The Leader reported on the Independent Review which had taken place in early February giving the Council an opportunity to demonstrate its continued improvement and to showcase the progress it was continuing to make since the Commissioners had left.  The review went really well with the view of the Review Team being that excellent progress had and continued to be made by the Council. 

 

The Leader wished to thank everyone for their continued support in turning the Council around.

 

In addition, an update on the progress of projects being led by the City Region highlighted:-

 

·             An independent bus review chaired by Clive Betts, which would examine all aspects of Sheffield City Region’s bus services with recommendations expected to address declining patronage, congestion and air quality.

 

·             The Council had secured £663,000 from the Sheffield City Region’s housing fund as part of a £2.6m “Modern Methods of Construction” pilot.  The scheme would deliver twelve bungalows and ten single person pods on five sites.

 

·             The Council were awaiting the outcome of a bid to “Tranche 1” of the Transforming Cities Fund which, if successful, would fund cycle infrastructure improvements between the Town Centre and Greasbrough totalling £1m.

 

·             The Secretary of State had written to Yorkshire Leaders and Mayor Jarvis in response to the One Yorkshire devolution proposal saying that the proposals did not meet the Government’s criteria for devolution, largely due to the geography being “far greater than any of today’s functional economic city regions”.  However, the Government were prepared to open discussions around a different localist approach to devolution in Yorkshire.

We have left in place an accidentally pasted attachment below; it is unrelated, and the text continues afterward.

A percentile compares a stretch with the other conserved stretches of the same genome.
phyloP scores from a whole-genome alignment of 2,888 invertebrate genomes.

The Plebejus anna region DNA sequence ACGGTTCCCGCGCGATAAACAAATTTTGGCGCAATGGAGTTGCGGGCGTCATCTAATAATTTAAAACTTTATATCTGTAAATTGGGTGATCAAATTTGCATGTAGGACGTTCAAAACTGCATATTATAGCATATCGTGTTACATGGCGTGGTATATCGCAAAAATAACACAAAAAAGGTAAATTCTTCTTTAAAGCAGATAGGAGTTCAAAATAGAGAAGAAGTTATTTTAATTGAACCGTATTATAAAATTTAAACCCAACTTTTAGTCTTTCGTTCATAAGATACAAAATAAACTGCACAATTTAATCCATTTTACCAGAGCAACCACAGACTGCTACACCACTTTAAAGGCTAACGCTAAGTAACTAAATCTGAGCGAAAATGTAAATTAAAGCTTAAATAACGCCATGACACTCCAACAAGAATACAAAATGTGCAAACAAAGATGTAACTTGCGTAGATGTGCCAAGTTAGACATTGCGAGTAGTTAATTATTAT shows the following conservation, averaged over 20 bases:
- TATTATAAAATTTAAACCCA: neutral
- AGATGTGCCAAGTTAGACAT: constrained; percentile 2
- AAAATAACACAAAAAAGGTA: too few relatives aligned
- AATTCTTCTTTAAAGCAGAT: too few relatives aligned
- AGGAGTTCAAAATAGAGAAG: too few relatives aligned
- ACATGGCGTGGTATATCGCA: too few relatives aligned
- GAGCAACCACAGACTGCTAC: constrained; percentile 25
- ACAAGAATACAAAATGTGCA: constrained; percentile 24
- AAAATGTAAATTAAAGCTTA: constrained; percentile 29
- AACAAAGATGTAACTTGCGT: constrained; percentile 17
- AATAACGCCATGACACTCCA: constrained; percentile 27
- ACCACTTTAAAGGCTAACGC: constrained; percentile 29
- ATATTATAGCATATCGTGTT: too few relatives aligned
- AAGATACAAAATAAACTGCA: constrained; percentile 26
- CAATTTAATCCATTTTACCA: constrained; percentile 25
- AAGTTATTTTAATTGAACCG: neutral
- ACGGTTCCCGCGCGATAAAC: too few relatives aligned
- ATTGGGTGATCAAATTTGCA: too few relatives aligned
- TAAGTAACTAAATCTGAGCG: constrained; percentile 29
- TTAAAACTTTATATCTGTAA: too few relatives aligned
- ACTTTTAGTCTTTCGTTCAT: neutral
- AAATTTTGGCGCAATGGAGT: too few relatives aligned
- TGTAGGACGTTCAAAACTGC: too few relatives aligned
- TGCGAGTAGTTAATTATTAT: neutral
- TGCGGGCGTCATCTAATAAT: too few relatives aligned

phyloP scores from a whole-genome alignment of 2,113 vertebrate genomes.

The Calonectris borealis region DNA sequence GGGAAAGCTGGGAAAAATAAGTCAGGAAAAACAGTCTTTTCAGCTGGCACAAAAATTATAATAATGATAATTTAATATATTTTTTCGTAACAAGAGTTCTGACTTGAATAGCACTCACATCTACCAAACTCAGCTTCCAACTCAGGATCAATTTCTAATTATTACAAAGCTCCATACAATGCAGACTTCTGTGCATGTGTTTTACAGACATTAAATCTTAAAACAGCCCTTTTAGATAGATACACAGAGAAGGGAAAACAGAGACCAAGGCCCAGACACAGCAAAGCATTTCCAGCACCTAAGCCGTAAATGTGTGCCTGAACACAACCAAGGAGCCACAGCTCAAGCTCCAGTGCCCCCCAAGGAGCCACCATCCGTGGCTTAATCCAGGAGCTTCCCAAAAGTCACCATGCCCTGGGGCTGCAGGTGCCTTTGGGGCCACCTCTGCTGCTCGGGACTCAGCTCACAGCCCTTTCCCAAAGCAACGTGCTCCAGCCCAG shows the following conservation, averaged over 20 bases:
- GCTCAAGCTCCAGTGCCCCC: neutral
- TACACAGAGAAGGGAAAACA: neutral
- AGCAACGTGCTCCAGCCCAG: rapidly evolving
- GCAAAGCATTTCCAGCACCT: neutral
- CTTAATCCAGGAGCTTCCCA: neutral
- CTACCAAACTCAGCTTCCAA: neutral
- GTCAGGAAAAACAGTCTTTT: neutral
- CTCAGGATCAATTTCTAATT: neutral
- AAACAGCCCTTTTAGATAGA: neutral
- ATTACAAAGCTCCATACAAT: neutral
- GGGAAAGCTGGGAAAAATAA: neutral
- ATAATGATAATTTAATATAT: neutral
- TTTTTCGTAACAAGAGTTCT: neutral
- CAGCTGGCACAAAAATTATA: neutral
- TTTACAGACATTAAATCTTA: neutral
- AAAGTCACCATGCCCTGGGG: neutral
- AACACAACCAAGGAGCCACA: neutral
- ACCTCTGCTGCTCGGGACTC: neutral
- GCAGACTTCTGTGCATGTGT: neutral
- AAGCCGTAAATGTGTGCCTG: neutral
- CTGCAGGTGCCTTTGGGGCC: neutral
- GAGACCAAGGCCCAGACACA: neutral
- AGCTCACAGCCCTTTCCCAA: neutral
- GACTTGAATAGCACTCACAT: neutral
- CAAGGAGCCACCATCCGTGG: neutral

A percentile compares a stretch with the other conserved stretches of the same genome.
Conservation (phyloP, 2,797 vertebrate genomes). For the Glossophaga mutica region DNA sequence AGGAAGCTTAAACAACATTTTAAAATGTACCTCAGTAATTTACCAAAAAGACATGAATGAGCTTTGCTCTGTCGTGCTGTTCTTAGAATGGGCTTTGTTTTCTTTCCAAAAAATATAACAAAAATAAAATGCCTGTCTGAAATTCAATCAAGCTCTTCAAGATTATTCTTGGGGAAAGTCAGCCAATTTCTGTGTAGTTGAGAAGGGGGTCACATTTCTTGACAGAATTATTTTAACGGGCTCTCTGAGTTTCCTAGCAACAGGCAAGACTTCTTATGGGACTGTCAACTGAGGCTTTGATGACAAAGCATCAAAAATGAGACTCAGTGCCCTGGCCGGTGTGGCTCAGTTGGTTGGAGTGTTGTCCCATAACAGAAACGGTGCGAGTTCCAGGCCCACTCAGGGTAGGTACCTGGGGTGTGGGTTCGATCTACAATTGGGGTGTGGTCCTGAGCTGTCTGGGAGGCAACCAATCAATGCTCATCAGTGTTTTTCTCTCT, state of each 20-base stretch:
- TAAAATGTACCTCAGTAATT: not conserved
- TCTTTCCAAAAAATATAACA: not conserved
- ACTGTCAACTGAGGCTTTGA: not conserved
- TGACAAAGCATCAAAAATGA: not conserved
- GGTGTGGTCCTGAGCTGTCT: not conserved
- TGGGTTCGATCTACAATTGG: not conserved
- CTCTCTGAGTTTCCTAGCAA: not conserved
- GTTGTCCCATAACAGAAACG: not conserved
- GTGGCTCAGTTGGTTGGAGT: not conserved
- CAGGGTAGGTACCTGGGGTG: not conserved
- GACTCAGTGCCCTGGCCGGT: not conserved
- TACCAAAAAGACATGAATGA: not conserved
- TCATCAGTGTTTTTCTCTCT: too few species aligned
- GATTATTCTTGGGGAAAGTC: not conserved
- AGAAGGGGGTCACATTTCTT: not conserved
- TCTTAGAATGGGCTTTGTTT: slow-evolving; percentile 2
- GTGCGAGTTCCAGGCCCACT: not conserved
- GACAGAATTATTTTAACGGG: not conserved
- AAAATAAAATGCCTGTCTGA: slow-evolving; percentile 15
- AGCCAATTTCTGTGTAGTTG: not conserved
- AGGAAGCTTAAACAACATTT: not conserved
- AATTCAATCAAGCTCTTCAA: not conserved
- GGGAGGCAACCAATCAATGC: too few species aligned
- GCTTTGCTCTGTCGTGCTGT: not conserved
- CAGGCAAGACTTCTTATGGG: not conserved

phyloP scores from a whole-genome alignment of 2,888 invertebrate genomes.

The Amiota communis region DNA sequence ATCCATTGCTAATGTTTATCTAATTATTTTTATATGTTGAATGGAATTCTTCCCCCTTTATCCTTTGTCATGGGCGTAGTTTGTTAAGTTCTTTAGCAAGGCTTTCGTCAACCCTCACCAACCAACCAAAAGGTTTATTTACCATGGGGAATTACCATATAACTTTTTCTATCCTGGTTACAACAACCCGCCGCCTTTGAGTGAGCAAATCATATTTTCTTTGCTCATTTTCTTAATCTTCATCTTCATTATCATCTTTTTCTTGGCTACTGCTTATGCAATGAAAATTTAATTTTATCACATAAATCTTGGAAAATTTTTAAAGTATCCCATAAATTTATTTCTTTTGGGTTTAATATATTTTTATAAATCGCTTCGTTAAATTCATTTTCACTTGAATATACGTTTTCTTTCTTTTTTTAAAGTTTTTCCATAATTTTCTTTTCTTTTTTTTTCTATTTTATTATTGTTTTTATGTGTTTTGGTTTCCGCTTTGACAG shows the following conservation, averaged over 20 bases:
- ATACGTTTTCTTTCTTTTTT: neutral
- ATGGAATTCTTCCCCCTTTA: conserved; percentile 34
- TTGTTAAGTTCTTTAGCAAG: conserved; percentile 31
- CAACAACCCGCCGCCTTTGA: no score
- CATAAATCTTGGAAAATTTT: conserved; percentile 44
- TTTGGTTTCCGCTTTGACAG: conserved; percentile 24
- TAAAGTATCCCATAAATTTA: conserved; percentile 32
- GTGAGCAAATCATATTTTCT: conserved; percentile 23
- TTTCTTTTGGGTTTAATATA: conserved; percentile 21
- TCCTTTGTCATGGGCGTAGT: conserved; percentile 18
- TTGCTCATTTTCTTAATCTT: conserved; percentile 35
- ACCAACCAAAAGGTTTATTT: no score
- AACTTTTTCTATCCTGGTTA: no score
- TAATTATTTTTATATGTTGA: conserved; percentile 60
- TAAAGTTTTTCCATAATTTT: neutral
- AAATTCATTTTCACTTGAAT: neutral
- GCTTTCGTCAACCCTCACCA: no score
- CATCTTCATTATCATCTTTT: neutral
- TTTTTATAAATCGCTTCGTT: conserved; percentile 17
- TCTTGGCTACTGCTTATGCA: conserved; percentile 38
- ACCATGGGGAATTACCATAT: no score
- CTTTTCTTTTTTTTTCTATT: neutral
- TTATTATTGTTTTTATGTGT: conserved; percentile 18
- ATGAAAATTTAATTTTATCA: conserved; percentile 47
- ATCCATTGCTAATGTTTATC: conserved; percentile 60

The letter did stress the importance of “honouring commitments to the people of Sheffield City Region through the implementation of the Sheffield City Region devolution deal which still remains a priority”.

 

Finally, in partnership with other South Yorkshire Authorities and Sheffield Hallam University, as part of the South Yorkshire Futures work, the Council had secured funding from the South Yorkshire Early Outcomes Bid, securing a proportion of the overall funding pot of £6.5m. 

 

The ambition of the fund was to increase the number of local authorities starting a transformation journey to improve, and to build knowledge of how to improve, the collective operation of local services in securing good early language outcomes for children.